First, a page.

Millennials aren’t just risk averse, they are the most risk averse generation since The Great Depression. Based on what has taken place over the past two decades if you put yourself in their shoes, can you blame them? And look at what’s taking place right now. We have a stock market that is based more on Federal Reserve action than the actual economy. Additionally, interest rates have been at record lows for years, which has fueled debt and speculation. U.S. stocks might be the “only place to put your money” right now, but in the early- to mid-2000s, real estate was the ideal investment because “they weren’t building anymore land.” These types of arguments are dangerous because when people begin to believe them, it leads to prices being pushed much higher than actual values.

Compounding and Deflation

According to a 2014 study by The Brookings Institution, 52% of Millennials have the majority of their money in cash, whereas other generations have 23% of their money in cash. The standard argument is that young investors should take the most risk for compounding reasons and because any losses can be made back with income generation. But when it comes to the Millennials, what income generation? Sure, plenty of Millennials have jobs, but wage growth opportunities are limited, and most don’t feel as though they have job security. (For more, see: Money Habits of the Millennials.)

Many Millennials have their money in certificates of deposit (CDs) and money market accounts. With such low interest, how are they going to beat inflation? Two answers here. One, making very little on your money is better than risking everything you worked for in an environment where stocks could shed at least 50% of their value at some point over the next three years. Two, we’re now quickly approaching a deflationary environment, which the Federal Reserve has been trying to fight against. When deflation is the backdrop, you want to be in cash because your money will go further. In a deflationary environment prices for goods and services come down.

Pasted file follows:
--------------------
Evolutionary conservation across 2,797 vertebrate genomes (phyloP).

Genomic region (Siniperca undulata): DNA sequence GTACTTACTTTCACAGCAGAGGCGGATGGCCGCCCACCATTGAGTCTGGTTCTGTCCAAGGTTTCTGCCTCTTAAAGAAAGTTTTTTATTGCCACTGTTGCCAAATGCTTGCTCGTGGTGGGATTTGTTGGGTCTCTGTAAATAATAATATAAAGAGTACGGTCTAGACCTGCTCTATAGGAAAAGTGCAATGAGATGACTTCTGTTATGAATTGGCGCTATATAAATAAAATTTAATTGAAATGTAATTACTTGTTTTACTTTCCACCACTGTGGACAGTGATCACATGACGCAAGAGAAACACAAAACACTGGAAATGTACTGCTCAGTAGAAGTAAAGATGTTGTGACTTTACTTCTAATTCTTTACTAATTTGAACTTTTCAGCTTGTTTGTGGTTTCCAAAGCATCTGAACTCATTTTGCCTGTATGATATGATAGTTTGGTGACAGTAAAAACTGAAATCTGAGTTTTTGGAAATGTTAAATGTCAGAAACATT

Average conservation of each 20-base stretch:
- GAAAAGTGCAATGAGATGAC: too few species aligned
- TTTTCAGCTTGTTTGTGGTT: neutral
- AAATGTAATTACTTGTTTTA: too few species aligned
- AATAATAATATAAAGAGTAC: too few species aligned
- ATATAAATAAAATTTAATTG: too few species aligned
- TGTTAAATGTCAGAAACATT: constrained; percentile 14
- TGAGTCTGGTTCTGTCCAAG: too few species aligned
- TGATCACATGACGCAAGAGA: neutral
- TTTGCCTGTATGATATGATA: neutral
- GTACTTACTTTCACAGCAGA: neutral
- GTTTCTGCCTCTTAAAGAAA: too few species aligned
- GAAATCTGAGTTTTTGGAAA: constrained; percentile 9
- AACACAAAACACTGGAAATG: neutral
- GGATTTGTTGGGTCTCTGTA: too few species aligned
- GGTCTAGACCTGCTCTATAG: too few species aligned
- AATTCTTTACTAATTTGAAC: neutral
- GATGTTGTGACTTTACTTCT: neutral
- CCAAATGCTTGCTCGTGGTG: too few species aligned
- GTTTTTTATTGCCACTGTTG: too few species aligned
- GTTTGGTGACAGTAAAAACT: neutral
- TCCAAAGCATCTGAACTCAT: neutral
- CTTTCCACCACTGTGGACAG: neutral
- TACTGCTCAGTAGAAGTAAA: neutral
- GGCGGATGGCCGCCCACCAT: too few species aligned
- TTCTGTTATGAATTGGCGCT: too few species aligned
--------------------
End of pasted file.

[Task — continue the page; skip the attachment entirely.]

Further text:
In a deflationary environment, many jobs will also be lost. Fortunately, many Millennials will have savings to help get through a difficult time. And while Millennials are well known for being stuck with more than $500 billion in student debt, they’re much less likely than Generation X was to buy a home (more debt) or run up their credit cards at a young age. Generation Xers were more prone to running up credit card debt because the economy was strong when they were younger and it was assumed that debts could be paid off in the future. (For more, see: 10 Tips for Managing Your Student Loan Debt.)


As far as savings go, the following information from the Transamerica Center for Retirement Studies might surprise you:

  • Baby Boomers began saving at an average age of 35
  • Generation X began saving at an average age of 30
  • Millennials began saving at an average age of 24

Most Millennials thank their parents for pounding home the importance of savings. Millennials also have to worry about Social Security benefits, which are expected to be depleted by 2035. Tax income is expected to pay 73% to 79% of benefits until 2094. According to Pew Research Center, 51% of Millennials don’t expect Social Security to be there when they hit retirement age, and 39% expect Social Security to pay at reduced levels. (For more, see: As Boomers Slow Down, Will the Economy Follow?)

Now factor in that the largest generation in history – Baby Boomers – are also the biggest spenders in history. But they’re retiring at a pace of 10,000 per day. This reduced income will lead to reduced spending, which will have a negative impact on the economy. Then take Millennials, who like to save as opposed to spending. This will also have a negative impact on the economy. Where will the consumer spending come from? Without Federal Reserve assistance, the underlying economy is weak, and it will be for many years prior to a rebound. (For more, see: Millennials: Finances, Investing, and Retirement.)

The Bottom Line

Millennials are definitely risk averse, and for good reason. They have seen the worst and they’re preparing for this boom-bust economy to plunge again. Millennials might take a lot of heat for their actions – mostly for being addicted to technology – but from a financial perspective, they can be described in one word: responsible. This might sound inaccurate because of their student debt, but those student debts were taken on as an investment in their future. (For more, see: The Affluent Millennial Investing Survey.)